Technical aspects or some basic rules for writing can help clean up your prose, but there are also stylistic elements to consider. I view the following tips as stylistic as opposed to technical because I think they are more subjective and are often more difficult to nail down. Rather than going through your story and knowing you should (likely) remove some adverbs, these tips require more engagement with what you’re writing.
You don’t have to follow all of these, and there are going to be times when these might not make sense for the story you’re writing. But I think all seven of these things are worth having in mind when you write or edit dialogue scenes.
1.) Don’t Write the Way People Actually Speak
There are a lot of newer authors who think that trying to make dialogue sound natural means making it emulate real-life conversations. The problem is that dialogue is meant to serve the story, not recreate the real world. There are a lot of conversational exchanges and conventions that are really boring when written out, and holding on to them in your story will just bog down your narrative. At the end of the day, your dialogue needs to advance the plot of a story, something dialogue doesn’t have to do in real life, so the constraints are much different.
2.) Create Tension Between Inner Dialogue and Outer Speech
I’m sure you have some firsthand experience with this, but what people think and what they say is often not fully in alignment. Sometimes it’s entirely opposite. This could be because the character doesn’t trust who he’s speaking with, is a lair himself, or maybe is just awkward and has a hard time articulating thoughts.
Building tension with not just what is being said but also what goes unsaid is a great way to amp up a conversation and make your dialogue scenes a lot stronger. This is especially effective when writing in the first person, but it can also work in third, so I think it’s something that is always worth considering.
3.) Make Sure Your Characters Are Doing Things
Actions and gestures are a great way to break-up dialogue and enhance a scene. Making sure that what you’re writing doesn’t end up being a purely verbal exchange will make the scene stronger. It gives the reader insight into what’s going on outside of the dialogue, bringing them more into the story and really setting the stage for them.
4.) Give Your Characters Physical and Verbal Tells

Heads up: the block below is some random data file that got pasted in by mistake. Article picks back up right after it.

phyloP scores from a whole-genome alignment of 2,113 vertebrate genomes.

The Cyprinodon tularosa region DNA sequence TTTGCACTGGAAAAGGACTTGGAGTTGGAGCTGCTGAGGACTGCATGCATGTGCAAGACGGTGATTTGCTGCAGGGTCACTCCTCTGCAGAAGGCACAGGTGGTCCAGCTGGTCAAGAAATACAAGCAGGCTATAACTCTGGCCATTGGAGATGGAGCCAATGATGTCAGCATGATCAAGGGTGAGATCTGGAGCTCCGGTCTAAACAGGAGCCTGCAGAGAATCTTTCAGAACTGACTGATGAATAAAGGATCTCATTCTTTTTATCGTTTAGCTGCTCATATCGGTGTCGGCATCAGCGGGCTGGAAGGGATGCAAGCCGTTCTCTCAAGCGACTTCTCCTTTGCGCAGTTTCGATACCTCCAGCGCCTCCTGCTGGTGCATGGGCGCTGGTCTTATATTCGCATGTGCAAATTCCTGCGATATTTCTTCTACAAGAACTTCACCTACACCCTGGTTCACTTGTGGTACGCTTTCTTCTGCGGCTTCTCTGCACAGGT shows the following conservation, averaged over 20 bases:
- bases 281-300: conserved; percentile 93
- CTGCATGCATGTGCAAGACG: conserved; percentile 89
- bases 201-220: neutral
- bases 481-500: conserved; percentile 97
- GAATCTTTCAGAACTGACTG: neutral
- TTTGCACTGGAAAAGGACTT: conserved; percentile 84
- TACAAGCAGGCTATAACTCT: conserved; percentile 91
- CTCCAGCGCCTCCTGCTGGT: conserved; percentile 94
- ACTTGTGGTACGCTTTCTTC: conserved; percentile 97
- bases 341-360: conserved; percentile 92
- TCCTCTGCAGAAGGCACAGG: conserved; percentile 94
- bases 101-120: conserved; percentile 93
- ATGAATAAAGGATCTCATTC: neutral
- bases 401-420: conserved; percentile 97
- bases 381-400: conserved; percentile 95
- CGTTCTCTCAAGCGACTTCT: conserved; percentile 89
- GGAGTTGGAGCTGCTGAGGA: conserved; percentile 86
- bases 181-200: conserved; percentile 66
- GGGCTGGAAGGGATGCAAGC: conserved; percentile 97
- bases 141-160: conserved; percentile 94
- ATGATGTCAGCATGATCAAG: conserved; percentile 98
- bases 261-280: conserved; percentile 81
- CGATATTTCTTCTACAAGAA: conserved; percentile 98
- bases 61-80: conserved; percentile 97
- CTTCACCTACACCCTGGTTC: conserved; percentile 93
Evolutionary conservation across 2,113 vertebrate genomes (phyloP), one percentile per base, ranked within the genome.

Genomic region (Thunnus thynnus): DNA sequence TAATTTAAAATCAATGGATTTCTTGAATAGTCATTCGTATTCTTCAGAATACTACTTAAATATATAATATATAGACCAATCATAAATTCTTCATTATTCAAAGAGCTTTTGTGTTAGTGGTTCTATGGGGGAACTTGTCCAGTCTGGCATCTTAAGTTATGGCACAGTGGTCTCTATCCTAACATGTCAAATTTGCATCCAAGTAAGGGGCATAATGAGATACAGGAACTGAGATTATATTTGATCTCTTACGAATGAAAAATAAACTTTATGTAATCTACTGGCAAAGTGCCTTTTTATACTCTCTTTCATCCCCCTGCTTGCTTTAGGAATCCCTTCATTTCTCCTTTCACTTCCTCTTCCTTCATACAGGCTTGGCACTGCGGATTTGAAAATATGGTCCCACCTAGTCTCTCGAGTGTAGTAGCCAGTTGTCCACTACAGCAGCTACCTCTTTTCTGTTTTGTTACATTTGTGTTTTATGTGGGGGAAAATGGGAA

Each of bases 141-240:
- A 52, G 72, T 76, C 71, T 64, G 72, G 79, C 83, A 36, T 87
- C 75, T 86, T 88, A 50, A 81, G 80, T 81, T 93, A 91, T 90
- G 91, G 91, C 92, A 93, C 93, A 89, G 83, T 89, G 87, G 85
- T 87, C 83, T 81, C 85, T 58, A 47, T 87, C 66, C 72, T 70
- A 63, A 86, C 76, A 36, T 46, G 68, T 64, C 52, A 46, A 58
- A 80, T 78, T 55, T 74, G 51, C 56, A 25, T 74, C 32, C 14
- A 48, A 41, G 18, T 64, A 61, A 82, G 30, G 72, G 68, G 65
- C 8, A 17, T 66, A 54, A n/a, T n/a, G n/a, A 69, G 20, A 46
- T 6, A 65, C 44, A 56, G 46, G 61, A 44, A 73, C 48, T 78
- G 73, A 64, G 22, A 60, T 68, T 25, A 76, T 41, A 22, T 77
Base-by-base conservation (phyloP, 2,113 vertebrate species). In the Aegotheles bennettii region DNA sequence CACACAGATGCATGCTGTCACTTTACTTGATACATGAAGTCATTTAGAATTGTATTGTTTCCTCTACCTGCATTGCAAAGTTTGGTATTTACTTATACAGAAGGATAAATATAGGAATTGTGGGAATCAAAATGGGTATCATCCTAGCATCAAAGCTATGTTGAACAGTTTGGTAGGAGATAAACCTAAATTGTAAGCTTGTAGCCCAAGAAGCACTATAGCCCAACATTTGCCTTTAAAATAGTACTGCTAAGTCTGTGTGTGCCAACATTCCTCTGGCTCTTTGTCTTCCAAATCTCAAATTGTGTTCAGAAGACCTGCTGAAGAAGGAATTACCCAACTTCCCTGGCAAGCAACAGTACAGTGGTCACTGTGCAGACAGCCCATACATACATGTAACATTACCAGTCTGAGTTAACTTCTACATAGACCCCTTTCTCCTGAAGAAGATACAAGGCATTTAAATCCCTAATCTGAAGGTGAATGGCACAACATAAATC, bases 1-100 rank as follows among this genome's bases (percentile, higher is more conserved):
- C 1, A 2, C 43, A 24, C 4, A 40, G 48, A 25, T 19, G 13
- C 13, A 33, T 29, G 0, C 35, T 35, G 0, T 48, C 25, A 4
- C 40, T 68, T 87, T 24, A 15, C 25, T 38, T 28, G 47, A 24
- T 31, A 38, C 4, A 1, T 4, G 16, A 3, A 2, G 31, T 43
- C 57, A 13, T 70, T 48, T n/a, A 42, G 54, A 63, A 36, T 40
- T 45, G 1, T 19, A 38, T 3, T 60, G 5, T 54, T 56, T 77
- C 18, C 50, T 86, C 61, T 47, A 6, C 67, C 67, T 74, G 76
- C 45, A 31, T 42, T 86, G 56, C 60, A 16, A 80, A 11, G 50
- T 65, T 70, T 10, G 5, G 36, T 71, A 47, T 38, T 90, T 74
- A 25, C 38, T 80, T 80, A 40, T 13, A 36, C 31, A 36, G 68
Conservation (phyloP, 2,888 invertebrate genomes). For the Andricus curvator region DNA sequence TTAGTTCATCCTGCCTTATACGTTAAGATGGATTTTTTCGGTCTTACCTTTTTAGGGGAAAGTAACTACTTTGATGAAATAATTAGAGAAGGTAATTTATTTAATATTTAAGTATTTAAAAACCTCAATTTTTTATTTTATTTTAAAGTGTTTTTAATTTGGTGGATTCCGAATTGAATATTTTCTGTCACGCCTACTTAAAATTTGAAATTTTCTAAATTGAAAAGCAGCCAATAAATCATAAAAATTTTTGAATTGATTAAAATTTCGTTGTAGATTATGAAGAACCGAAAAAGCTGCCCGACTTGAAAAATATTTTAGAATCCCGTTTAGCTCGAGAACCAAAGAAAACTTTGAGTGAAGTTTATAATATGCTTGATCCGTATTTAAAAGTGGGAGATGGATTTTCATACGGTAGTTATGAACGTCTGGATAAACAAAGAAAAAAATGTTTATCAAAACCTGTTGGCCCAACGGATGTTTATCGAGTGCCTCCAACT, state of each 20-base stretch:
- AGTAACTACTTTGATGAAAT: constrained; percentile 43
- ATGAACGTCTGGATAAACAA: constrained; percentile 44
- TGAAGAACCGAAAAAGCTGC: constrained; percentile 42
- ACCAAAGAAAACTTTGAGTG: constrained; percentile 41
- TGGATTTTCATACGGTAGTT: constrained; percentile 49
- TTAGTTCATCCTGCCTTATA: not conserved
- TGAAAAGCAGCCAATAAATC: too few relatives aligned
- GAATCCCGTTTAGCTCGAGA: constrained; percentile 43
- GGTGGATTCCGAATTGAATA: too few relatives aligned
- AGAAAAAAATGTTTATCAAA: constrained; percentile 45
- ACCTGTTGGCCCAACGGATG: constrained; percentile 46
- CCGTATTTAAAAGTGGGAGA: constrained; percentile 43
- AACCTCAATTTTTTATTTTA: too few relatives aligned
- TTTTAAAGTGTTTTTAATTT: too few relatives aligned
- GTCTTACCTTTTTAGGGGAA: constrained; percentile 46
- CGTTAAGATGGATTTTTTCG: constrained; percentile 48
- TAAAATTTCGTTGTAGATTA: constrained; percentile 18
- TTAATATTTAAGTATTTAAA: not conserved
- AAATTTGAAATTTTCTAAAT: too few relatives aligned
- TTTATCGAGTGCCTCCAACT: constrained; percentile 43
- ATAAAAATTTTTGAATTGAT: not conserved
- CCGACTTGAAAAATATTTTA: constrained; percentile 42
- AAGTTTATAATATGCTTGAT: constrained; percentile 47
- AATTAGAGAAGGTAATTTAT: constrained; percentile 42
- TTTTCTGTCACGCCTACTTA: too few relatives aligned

Combining the previous two points, if you can develop unique physical tells for your characters, that can really make a dialogue exchange stronger by adding subtext to a conversation. Having your character display this subtext in the way that he moves or the way that he says things is also a great way to do this through showing and not telling.
If your character needs to have an inner monologue to display these thoughts, that can work, but having him scratch the back of his neck or reply in a monosyllabic way when he’s usually talkative is a stronger way to show the same thing. This works especially well if you aren’t in that character’s head during that scene.
5.) Don’t Make Your Dialogue Didactic or Preachy
This may be a personal opinion, but I really dislike long diatribes in which a character explains his or her grand philosophical theory of everything. This is especially problematic if said rant or exchange is out of character and meant to display the author’s views on something. If the character is, say, an evil genius prone to ranting about things, then that’s fine, but I would generally try to avoid any preachy rants.
6.) Don’t Make Your Dialogue Expositional
Don’t use dialogue as a stand-in for exposition. Turning a block of text describing something into dialogue doesn’t make it any better or more engaging. It arguably makes it worse because the dialogue will now read as unnatural.
Your characters should never be explaining things they would already understand to each other purely for the benefit of the reader. If you find that your dialogue scenes are doing this, then you need to find better ways to explain the context of your story, or really a better way to show it without having to dig into so much exposition.
7.) In Late, Out Early
Just as with every other scene, we don’t necessarily need to see a whole exchange of dialogue, only the parts that are important to the story. Starting a scene in the middle of an exchange is a great way to bring the reader into the moment and skip over any boring or unnecessary parts of the conversation. TV shows will often remove characters saying “hello” or “goodbye” from conversations because, though realistic, it is boring and bogs down the narrative. If you enter the conversation late and leave before it ends, then the reader can assume that societal niceties are observed without having to actually read through them.
As I said in the opening, these aren’t all 100% necessary things to keep in mind for every story. Sometimes these suggestions won’t fit stylistically with what you are trying to accomplish. But in general I think these are very much worth keeping in mind when you write dialogue scenes.
Do you think these tips are helpful? Are there other dialogue suggestions you use that I didn’t mention? Please let me know in the comments.